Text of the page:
Why are property headlines being so depressing?
I am a bit confused at the moment. For me, we have a pretty good property market just now:-
In the past I have been reporting huge rises in property prices - 20 to 40% in a year - or huge falls of up to 50%. In my early days, new builds were built with around 80 snags per property and weren't that great, while first time buyers ended up needing/getting big donations from the bank of mum and dad to fund their way onto the ladder.
This week I've been asked to comment on two bits of 'bad news' research:-
This is a very odd report for a letting agent body to put out. It basically says:-
"Cost of renting over a lifetime set to increase to £64,400 for those starting their rental journey this year, 22 per cent more than current FTBs"
"Two fifths of tenants don’t think they will ever be able to afford a home"
Well by my calculations, that's a pretty good deal tenants are getting - not a bad one. This is a cost that is spread over THIRTEEN YEARS ie assumes you rent from aged 18 to buying at the age of 31 years. So in other words, it costs under £5k per year to live in rented accommodation for a third of your 'working' life.
What's wrong with that?
There is no mention in the report about the 'dead money' cost of renting being no more these days for higher loan to values of 90-95% than the 'dead money' people give to the mortgage lender when borrowing to buy.
For example, in Oxford, if you wanted to rent a two bed terrace, it costs about £1,150 to £1,200 a month. No high fees to pay, no hassle or surprises when repairs are required.
To buy this property would cost £400,000 or more. That means £1,200 a month in 'dead money' to the lender and a monthly cost of around £1,600 for repayment mortgage (assumes 4% interest rate, 10% deposit and 25 year repayment).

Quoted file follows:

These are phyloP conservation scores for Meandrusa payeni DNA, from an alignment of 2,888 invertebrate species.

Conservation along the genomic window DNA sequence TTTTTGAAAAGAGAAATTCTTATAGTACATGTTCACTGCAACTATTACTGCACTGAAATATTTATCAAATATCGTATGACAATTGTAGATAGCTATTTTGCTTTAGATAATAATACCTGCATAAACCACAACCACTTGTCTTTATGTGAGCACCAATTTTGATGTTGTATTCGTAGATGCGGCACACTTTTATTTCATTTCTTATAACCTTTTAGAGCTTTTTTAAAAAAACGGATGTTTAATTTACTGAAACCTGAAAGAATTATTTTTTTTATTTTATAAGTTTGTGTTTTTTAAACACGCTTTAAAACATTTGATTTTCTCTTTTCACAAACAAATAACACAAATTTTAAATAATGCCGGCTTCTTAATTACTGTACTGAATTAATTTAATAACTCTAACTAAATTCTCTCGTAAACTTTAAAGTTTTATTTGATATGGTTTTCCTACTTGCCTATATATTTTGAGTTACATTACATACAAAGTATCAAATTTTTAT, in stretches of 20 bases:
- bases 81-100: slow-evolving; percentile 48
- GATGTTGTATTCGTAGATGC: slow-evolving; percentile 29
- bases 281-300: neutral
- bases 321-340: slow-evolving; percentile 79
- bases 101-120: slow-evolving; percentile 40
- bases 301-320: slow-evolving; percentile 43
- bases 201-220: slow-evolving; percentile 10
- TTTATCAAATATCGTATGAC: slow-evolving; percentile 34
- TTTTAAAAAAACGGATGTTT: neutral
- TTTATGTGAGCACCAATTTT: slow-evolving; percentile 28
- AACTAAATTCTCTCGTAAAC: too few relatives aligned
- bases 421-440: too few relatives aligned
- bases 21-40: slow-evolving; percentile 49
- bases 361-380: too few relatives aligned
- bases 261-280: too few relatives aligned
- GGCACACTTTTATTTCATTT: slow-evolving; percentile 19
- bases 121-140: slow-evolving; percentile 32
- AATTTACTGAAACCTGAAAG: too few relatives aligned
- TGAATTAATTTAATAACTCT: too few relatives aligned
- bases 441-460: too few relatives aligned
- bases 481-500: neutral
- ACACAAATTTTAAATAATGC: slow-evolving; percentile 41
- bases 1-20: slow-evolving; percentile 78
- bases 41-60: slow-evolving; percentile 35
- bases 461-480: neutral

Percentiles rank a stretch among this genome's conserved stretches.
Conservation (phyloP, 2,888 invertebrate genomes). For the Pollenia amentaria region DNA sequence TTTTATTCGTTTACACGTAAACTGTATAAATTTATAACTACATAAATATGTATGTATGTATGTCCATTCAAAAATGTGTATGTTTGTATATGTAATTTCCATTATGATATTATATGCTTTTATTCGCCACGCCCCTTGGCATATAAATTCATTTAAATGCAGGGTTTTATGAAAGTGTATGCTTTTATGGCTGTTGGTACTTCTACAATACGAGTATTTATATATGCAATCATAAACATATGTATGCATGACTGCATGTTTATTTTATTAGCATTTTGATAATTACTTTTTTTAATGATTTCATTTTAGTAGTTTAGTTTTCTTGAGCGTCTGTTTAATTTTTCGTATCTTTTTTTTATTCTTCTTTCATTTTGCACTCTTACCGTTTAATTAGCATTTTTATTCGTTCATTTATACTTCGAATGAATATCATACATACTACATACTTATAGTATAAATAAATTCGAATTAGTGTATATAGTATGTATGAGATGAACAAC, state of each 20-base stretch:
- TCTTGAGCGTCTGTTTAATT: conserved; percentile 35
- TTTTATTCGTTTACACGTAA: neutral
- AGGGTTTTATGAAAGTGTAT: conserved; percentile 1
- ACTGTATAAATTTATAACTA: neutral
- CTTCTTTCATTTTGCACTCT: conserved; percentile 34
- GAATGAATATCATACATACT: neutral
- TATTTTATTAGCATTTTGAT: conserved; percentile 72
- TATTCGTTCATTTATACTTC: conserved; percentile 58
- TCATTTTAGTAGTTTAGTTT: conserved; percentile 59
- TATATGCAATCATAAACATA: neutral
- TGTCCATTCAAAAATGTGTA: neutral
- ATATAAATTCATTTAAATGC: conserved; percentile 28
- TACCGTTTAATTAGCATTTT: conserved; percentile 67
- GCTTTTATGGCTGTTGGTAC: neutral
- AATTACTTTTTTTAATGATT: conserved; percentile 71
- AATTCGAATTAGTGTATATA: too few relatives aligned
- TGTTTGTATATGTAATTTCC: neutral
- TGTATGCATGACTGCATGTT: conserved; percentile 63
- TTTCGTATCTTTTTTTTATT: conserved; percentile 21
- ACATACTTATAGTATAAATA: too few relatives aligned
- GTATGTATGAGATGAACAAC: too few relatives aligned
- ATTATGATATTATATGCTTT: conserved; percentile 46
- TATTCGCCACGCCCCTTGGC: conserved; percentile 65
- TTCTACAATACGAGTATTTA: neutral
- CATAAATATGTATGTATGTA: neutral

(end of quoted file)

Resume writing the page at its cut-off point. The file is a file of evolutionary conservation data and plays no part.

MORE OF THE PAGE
Oh and to be able to buy this property you would have to have around £50,000 in cash lying about.
Renting is OK, it gives flexibility and can reduce your housing costs until you are
ready to settle
What's wrong with renting instead of buying in this case? Yes property prices might go up, mitigating the 'dead money' given to the mortgage lender, but equally you risk they could go down - as they did from 2007-9 with 15% or more wiped off property prices in areas like Oxford and London, while areas such as Northern Ireland saw 50% falls.
Lets stop depressing tenants, many are much better off financially each year as the cost to rent, particularly in more expensive areas is a lot less than the cost to buy.
For those that do want to get on the ladder, yes you may need to move out of the city to somewhere nearby to afford a property, but that doesn't mean, over time as equity grows, you can't come back to live in a nicer, more central location.
It's what most buyers did in the past - very few bought the 'ideal property' in the 'exact area' they wanted to live.
The second report to scare the living daylights out of anyone thinking they might try to save for a deposit and buy a house suggested that this was going to be impossible in the future for most Londoners. It doesn't talk about the huge number of affordable homes being built or that the property price growth in the capital (like many other capital cities) is actually slowing versus it's historic growth in many areas.
And another thing...while I am having a Monday rant... I saw this post which I thought was amazingly good news:-
"Seven years of ultra-low interest rates have saved British households more than £150 billion on their mortgages" according to the Resolution Foundation. On top of this, the English Housing Survey shows that more than 50% of people own their home outright, with no mortgage at all.
Where has all the joy been spread about these news stories?
So at the moment we should be happy:-
Now, that's not to say I don't think it's pretty miserable (and in my view unacceptable) if you are stuck in the private rented sector in poor accommodation renting from a bad agent or landlord because there simply isn't enough decent stock to go around.
But it's the government and local authorities' job as well as housing associations to tackle these issues, not the private sector, as in most areas the numbers just don't stack up financially, so intervention is the only way forward.
For most people in housing, the current and future market works and is bright, so lets just enjoy our homes and stop worrying so much about frightening current and future generations into the belief that, in the wise words of Dad's Army, "we are all doomed"!
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